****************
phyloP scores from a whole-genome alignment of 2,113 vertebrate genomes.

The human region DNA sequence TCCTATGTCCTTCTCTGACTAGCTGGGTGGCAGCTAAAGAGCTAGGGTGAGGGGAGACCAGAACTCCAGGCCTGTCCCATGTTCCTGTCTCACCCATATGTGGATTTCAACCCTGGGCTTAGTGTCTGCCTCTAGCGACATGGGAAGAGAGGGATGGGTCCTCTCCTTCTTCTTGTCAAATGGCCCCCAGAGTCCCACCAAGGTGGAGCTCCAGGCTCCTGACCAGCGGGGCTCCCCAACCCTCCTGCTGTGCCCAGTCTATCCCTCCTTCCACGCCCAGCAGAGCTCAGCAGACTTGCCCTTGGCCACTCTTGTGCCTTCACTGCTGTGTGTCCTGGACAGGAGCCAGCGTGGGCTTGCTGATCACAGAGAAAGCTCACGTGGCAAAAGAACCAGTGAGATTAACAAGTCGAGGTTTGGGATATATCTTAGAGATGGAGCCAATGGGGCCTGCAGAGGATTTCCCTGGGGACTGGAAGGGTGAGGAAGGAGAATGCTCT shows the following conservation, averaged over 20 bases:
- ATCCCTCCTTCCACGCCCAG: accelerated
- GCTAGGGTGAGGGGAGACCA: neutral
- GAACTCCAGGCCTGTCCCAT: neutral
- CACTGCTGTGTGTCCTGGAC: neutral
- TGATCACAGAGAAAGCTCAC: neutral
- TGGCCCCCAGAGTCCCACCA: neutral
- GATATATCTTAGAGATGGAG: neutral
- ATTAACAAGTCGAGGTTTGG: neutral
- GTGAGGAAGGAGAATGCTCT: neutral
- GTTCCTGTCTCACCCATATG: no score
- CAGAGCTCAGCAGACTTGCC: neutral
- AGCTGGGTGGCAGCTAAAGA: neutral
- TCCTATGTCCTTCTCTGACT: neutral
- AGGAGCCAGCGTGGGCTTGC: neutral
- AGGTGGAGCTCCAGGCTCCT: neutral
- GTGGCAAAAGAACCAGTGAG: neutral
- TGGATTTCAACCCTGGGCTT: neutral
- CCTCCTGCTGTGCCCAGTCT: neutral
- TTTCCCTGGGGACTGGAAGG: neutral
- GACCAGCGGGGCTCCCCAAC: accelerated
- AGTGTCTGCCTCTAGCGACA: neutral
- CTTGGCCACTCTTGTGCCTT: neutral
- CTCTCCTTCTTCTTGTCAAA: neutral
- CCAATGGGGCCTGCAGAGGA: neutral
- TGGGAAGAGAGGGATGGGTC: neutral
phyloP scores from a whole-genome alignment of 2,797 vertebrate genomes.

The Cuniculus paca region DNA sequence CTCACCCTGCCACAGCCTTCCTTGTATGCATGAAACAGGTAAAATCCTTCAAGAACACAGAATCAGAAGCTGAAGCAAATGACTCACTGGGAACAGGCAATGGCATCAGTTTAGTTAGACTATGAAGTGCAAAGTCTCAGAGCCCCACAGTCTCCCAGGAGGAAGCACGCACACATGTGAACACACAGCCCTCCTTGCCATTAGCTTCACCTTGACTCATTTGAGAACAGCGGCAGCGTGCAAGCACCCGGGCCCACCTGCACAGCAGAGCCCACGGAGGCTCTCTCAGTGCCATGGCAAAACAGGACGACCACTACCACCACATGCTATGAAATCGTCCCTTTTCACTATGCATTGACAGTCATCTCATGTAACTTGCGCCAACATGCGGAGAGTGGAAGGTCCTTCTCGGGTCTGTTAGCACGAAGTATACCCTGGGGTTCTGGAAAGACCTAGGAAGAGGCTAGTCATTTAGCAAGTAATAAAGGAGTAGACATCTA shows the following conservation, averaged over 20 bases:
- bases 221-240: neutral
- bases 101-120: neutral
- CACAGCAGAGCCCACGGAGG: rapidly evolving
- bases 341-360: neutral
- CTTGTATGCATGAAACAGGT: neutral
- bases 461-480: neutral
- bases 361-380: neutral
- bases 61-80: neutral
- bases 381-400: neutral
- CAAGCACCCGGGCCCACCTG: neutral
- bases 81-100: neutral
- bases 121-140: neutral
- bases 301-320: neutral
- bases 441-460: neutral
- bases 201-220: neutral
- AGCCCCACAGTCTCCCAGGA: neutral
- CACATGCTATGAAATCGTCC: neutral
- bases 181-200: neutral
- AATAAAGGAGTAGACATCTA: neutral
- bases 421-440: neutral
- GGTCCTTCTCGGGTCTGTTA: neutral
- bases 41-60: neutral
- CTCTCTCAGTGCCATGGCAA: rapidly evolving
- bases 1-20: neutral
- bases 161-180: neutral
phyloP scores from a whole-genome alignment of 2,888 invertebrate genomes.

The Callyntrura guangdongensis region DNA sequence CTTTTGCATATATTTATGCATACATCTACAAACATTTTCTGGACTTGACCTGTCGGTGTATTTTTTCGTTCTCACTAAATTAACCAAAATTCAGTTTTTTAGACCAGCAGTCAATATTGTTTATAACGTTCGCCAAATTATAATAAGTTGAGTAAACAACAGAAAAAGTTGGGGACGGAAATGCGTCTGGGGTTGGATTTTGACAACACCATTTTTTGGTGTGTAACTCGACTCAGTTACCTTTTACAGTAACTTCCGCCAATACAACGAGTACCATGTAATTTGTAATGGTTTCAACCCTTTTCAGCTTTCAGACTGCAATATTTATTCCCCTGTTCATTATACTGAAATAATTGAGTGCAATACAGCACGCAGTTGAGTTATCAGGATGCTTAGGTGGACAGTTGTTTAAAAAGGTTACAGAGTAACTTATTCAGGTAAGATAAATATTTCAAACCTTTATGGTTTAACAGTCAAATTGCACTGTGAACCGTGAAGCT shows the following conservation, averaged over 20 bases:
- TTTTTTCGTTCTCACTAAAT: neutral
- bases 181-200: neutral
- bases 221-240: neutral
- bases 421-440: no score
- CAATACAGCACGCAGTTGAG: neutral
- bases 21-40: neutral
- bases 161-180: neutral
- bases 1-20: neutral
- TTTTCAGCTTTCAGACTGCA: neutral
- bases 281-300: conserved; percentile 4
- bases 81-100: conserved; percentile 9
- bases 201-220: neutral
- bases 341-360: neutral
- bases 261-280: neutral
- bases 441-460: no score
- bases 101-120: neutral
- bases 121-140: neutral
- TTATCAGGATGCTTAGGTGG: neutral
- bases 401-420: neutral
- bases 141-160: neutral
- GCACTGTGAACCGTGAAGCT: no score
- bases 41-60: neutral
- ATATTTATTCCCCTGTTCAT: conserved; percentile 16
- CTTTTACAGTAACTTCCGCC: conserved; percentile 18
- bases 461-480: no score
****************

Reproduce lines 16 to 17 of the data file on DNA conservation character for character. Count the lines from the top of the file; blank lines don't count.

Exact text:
- AGGAGCCAGCGTGGGCTTGC: neutral
- AGGTGGAGCTCCAGGCTCCT: neutral